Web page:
If each city is like a game of chess, the day when I have learned the rules, I shall finally possess my empire, even if I shall never succeed in knowing all the cities it contains.
—Italo Calvino, Invisible Cities
Can you describe the mood of Martha’s Vineyard as you feel/see it?
The Vineyard still is one of those places where life is married to the seasons. The geese migrating over the ponds; the first hungry-throated call of the frogs from vernal pools; the wind through bare trees; the gray, blue, white-capped ocean all are connected to our moods. We still call seasons by what we do in them: scallop season, deer season, bass season, tourist season, off-season. So we are still people tuned to place. We see ourselves as islanders, thus separate. Our view of the world is tempered, and bolstered, by our isolation. We tend to be sensitive to the footprints we leave, both literal and figurative. We are keenly aware of both impact and change. The land (we see it!) is finite and visibly shifting. Each storm, each house built, each person who leaves or arrives has impact, palpable impact. So the mood is complicated. We understand change.
What is your most heartbreaking memory in this city?
August, 1991. Hurricane Bob. The storm dredges up salt from the ocean and dumps it on the land. When the sun comes out, the leaves and flowers burn up. Docks are gone, boats are in people’s front yards. It takes years for both flora and fauna to recover. The devastation from the storm was scary and depressing—everything we worked so hard for during the season, and over lifetimes, was altered.
What is the most extraordinary detail, one that goes unnoticed by most, of the city?
For such a small island, this is a very diverse place. Geologically, we have forests, beaches, wetlands, tidal pools, frost bottoms, outwash plains, etc. Culturally, immigrants from England, Ireland, Cape Verde, Brazil, and Eastern Europe have influenced the feel and look of the island community.
What writer(s) from here should we read?
Many writers have called the island home. William Styron, Dorothy West, and Shel Silverstein lived here. Jorie Graham, Geraldine Brooks, David McCullough, and Michael Palmer currently write here. Many more visit during the summer months. In addition to these writers, the one we should read is poet Fanny Howe.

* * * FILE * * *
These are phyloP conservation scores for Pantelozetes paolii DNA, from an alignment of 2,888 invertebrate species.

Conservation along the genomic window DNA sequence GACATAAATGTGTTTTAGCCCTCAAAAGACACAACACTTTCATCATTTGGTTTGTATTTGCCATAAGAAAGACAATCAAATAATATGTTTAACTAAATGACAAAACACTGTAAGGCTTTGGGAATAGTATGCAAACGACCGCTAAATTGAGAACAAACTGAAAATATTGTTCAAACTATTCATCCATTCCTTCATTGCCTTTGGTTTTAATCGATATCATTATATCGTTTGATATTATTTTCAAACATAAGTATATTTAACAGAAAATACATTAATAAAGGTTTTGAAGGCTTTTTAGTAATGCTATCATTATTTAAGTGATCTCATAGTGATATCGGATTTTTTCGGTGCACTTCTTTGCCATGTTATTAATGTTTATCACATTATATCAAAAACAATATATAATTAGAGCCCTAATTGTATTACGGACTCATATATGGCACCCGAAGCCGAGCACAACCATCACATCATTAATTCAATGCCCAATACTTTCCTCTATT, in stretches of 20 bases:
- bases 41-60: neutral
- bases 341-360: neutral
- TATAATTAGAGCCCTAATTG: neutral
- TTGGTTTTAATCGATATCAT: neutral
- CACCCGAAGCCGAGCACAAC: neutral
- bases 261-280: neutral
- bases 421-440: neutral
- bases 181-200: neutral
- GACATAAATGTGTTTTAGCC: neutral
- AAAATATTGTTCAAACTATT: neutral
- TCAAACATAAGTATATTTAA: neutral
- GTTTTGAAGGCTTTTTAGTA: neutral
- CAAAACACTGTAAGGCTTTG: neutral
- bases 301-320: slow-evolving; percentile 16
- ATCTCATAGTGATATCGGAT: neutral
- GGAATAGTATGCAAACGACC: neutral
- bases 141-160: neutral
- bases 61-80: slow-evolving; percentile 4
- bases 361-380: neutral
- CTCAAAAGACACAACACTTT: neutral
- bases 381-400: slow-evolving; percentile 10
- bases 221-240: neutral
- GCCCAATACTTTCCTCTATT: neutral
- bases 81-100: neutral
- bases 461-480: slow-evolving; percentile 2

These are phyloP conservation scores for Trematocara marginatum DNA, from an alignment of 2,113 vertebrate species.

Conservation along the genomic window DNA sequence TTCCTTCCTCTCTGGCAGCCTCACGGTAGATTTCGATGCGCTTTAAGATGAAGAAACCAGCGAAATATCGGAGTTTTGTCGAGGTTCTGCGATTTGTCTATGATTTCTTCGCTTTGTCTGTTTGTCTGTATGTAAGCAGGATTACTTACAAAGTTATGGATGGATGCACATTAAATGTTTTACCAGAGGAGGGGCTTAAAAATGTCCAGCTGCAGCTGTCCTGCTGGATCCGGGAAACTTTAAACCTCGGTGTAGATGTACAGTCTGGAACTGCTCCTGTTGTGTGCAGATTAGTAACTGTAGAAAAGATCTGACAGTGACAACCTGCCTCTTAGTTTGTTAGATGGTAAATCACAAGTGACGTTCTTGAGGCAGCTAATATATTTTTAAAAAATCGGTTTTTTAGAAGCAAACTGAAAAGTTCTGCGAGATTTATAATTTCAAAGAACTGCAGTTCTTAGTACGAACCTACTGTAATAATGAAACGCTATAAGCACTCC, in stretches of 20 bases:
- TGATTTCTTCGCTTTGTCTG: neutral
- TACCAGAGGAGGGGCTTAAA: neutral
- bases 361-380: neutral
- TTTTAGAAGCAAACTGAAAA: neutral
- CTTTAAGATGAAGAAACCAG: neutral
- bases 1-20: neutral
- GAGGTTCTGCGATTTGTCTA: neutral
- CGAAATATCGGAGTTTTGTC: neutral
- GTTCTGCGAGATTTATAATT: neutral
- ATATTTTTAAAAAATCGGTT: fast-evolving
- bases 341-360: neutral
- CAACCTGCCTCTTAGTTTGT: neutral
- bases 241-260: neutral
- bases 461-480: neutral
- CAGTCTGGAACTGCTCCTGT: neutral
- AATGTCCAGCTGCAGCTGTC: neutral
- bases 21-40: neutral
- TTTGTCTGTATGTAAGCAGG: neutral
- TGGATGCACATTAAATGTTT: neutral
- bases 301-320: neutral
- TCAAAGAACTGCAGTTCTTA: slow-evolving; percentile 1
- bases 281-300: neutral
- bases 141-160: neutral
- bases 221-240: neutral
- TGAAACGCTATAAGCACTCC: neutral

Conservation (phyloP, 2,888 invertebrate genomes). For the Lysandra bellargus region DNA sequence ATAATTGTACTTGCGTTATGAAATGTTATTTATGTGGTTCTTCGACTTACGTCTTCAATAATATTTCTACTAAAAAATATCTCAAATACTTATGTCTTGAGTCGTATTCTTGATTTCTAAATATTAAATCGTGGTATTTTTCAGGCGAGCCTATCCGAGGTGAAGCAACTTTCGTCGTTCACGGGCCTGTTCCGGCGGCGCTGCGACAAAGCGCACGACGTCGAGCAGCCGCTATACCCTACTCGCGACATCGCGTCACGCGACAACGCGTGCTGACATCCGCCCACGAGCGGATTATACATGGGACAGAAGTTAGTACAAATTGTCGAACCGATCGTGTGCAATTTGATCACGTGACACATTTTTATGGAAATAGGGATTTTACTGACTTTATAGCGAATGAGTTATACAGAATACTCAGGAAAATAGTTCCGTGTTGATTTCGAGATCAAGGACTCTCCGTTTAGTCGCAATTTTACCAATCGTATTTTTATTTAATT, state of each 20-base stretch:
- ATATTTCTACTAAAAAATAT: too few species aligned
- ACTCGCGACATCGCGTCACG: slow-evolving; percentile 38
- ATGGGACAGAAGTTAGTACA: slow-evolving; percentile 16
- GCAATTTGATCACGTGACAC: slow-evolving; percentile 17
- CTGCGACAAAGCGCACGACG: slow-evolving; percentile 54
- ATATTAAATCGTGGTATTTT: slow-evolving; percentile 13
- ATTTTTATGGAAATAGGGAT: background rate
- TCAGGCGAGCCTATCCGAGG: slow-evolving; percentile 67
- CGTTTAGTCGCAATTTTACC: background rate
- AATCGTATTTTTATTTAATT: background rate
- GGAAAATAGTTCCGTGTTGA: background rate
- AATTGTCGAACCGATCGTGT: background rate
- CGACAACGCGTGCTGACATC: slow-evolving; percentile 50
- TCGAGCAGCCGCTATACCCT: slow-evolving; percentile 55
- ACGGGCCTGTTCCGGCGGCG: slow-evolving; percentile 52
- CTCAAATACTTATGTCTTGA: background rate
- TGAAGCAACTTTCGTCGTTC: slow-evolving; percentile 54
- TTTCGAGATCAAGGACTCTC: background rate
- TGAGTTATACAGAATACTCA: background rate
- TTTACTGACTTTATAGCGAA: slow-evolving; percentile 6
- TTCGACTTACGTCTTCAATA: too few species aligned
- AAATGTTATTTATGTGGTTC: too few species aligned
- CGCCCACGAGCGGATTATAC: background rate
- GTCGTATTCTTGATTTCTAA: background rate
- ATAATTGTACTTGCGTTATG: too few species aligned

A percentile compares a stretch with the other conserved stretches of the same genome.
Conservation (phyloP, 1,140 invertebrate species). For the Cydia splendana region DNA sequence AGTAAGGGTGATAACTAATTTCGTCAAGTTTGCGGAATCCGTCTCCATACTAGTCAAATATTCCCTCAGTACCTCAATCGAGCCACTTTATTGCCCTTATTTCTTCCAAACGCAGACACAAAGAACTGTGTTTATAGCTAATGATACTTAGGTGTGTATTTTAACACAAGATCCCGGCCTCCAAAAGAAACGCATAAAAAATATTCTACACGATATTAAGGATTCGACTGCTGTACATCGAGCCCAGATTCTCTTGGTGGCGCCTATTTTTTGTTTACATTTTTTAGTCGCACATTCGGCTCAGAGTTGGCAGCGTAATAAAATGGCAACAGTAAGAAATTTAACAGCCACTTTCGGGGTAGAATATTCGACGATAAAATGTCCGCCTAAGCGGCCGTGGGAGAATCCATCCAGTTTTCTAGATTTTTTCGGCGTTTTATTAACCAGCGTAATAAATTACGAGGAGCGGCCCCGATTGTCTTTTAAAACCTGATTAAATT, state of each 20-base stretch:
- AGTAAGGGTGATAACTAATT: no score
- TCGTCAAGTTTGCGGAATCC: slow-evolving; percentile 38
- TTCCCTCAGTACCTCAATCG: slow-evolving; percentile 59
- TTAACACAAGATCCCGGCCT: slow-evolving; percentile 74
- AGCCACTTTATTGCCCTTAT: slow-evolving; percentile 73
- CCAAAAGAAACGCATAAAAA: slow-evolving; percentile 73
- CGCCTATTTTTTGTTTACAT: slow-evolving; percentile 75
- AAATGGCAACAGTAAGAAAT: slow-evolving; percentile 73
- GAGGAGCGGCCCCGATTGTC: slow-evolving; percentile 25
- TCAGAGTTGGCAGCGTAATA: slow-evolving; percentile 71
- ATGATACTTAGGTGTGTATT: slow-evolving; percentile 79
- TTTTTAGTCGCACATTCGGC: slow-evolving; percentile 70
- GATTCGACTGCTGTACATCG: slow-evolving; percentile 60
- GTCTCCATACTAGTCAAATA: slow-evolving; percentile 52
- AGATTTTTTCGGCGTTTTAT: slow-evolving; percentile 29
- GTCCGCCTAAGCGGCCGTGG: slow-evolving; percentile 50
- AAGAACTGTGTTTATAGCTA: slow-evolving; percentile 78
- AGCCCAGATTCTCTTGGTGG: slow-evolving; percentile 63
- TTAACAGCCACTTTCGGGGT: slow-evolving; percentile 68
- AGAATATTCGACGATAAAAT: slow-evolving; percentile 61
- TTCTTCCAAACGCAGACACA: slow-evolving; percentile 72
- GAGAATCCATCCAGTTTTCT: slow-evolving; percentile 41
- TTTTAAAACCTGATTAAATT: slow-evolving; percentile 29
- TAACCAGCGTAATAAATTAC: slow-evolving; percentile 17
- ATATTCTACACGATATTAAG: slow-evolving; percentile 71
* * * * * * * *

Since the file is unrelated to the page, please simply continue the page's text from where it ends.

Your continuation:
Is there a place here you return to often?
The woods behind my house. I walk them nearly every day. There is three hundred acres of conservation land with miles of walking trails and it is just beyond the stone wall bordering my house. There is so much to see here. I walk for hours, think and compose.
Is there an iconic literary place we should know?
Bunch of Grapes Bookstore in Vineyard Haven and the West Tirbury Library
Are there hidden cities within this city that have intrigued or seduced you?
Winter on the island is its own city: a quiet one. It’s distinct from the tourist seasons. A person can’t say they’ve experienced Martha’s Vineyard, or that they belong to the community, until they have braved the winter months. Winter is a rite of passage. There is a special stillness that can possess you for better or for worse. That is all I can say. When the wind is howling and the snow is flying and the ferries are canceled, there is a particular edge to the isolation you feel being out in the middle of the frozen ocean, riding on this small, terminal moraine.
Where does passion live here?
The people who make the island their home tend to live passionate lives. Island living is a commitment. It is not an easy choice. Many creative, talented people find a way to be here. The carpenter is a potter. The truck driver is an artist. The landscaper is a writer. People here work to live; they don’t live to work. And so it is true that the waitress at your favorite restaurant is a jeweler with works in European stores, and the caterer is a dressmaker whose creations are worn to the Oscars.
What is the title of one of your works about Martha’s Vineyard and what inspired it exactly?
“Cherry Blossoms” is a recent poem. The winters are long and gray in New England and I really experienced, on the day I wrote the poem, the miracle of spring.
Inspired by Levi, “Outside Martha’s Vineyard does an outside exist?”
Well, yes, for certain. One thing I see outside is the turning toward the local—food, community, energy—as a growing movement and a way to revitalize the community. Being an island, we have, out of necessity, been dependent on the local for our survival. It is positive to see these principles taking root in various towns and cities all over the world.
Justen Ahren is the current Martha’s Vineyard Poet Laureate and founder and director of the Noepe Center for Literary Arts and the Italy Writing Workshop in Orvieto, Italy. He is the author of two collections of poetry: A Strange Catechism and A Machine for Remembering.